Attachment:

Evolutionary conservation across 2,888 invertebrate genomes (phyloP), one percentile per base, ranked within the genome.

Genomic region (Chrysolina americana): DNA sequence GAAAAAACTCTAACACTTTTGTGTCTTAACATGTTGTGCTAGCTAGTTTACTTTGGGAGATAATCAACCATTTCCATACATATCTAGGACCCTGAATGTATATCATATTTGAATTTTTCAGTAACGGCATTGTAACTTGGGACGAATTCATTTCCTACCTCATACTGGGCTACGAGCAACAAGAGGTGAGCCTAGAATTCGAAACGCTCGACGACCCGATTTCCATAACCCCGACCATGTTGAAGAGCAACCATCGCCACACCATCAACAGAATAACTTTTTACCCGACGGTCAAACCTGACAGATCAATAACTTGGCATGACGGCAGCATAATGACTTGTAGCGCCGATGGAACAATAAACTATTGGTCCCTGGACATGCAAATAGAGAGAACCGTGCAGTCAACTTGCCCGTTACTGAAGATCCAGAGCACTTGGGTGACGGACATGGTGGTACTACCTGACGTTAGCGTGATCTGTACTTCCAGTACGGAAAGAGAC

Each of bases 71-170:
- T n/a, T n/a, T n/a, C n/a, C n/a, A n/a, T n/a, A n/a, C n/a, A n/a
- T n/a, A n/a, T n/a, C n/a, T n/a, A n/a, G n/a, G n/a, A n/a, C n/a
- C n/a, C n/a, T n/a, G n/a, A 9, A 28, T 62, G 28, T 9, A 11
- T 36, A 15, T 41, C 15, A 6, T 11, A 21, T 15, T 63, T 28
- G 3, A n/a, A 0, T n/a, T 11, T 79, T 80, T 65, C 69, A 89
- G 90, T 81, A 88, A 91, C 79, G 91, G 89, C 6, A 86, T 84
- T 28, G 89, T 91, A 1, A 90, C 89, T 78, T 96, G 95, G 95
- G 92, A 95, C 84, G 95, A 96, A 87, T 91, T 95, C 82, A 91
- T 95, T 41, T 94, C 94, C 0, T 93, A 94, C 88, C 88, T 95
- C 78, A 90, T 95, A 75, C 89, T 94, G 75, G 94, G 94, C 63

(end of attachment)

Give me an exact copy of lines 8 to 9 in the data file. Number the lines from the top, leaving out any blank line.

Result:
- G 3, A n/a, A 0, T n/a, T 11, T 79, T 80, T 65, C 69, A 89
- G 90, T 81, A 88, A 91, C 79, G 91, G 89, C 6, A 86, T 84